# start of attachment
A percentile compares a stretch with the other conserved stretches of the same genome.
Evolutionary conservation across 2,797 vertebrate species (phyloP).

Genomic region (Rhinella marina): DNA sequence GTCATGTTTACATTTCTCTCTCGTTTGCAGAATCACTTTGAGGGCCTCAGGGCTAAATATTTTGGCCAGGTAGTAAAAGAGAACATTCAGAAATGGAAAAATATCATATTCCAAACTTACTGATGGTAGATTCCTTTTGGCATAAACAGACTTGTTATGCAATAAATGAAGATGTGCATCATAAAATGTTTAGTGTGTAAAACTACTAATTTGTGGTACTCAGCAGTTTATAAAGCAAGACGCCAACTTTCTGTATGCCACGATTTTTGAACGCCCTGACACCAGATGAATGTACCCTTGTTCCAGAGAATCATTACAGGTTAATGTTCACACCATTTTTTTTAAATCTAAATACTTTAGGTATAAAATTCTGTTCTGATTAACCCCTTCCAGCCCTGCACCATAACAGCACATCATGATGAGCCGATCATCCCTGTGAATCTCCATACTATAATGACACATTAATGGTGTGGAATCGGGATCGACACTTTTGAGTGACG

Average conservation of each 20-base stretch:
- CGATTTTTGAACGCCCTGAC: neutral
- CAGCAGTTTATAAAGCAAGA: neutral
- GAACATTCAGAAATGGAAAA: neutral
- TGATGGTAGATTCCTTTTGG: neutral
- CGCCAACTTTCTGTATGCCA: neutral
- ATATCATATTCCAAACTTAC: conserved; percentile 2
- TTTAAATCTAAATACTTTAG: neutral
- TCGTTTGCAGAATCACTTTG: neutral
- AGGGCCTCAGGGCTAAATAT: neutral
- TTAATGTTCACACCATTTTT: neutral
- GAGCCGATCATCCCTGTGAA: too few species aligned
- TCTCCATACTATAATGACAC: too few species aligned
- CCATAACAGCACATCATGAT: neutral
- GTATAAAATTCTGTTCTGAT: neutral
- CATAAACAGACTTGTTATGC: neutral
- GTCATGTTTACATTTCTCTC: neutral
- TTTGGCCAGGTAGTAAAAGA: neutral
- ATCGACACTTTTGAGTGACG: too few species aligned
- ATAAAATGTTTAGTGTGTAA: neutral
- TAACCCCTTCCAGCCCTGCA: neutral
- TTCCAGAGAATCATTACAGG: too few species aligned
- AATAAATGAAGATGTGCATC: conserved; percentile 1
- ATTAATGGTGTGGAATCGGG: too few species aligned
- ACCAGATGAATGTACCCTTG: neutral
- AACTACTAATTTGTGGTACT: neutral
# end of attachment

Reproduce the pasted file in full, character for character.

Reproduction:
A percentile compares a stretch with the other conserved stretches of the same genome.
Evolutionary conservation across 2,797 vertebrate species (phyloP).

Genomic region (Rhinella marina): DNA sequence GTCATGTTTACATTTCTCTCTCGTTTGCAGAATCACTTTGAGGGCCTCAGGGCTAAATATTTTGGCCAGGTAGTAAAAGAGAACATTCAGAAATGGAAAAATATCATATTCCAAACTTACTGATGGTAGATTCCTTTTGGCATAAACAGACTTGTTATGCAATAAATGAAGATGTGCATCATAAAATGTTTAGTGTGTAAAACTACTAATTTGTGGTACTCAGCAGTTTATAAAGCAAGACGCCAACTTTCTGTATGCCACGATTTTTGAACGCCCTGACACCAGATGAATGTACCCTTGTTCCAGAGAATCATTACAGGTTAATGTTCACACCATTTTTTTTAAATCTAAATACTTTAGGTATAAAATTCTGTTCTGATTAACCCCTTCCAGCCCTGCACCATAACAGCACATCATGATGAGCCGATCATCCCTGTGAATCTCCATACTATAATGACACATTAATGGTGTGGAATCGGGATCGACACTTTTGAGTGACG

Average conservation of each 20-base stretch:
- CGATTTTTGAACGCCCTGAC: neutral
- CAGCAGTTTATAAAGCAAGA: neutral
- GAACATTCAGAAATGGAAAA: neutral
- TGATGGTAGATTCCTTTTGG: neutral
- CGCCAACTTTCTGTATGCCA: neutral
- ATATCATATTCCAAACTTAC: conserved; percentile 2
- TTTAAATCTAAATACTTTAG: neutral
- TCGTTTGCAGAATCACTTTG: neutral
- AGGGCCTCAGGGCTAAATAT: neutral
- TTAATGTTCACACCATTTTT: neutral
- GAGCCGATCATCCCTGTGAA: too few species aligned
- TCTCCATACTATAATGACAC: too few species aligned
- CCATAACAGCACATCATGAT: neutral
- GTATAAAATTCTGTTCTGAT: neutral
- CATAAACAGACTTGTTATGC: neutral
- GTCATGTTTACATTTCTCTC: neutral
- TTTGGCCAGGTAGTAAAAGA: neutral
- ATCGACACTTTTGAGTGACG: too few species aligned
- ATAAAATGTTTAGTGTGTAA: neutral
- TAACCCCTTCCAGCCCTGCA: neutral
- TTCCAGAGAATCATTACAGG: too few species aligned
- AATAAATGAAGATGTGCATC: conserved; percentile 1
- ATTAATGGTGTGGAATCGGG: too few species aligned
- ACCAGATGAATGTACCCTTG: neutral
- AACTACTAATTTGTGGTACT: neutral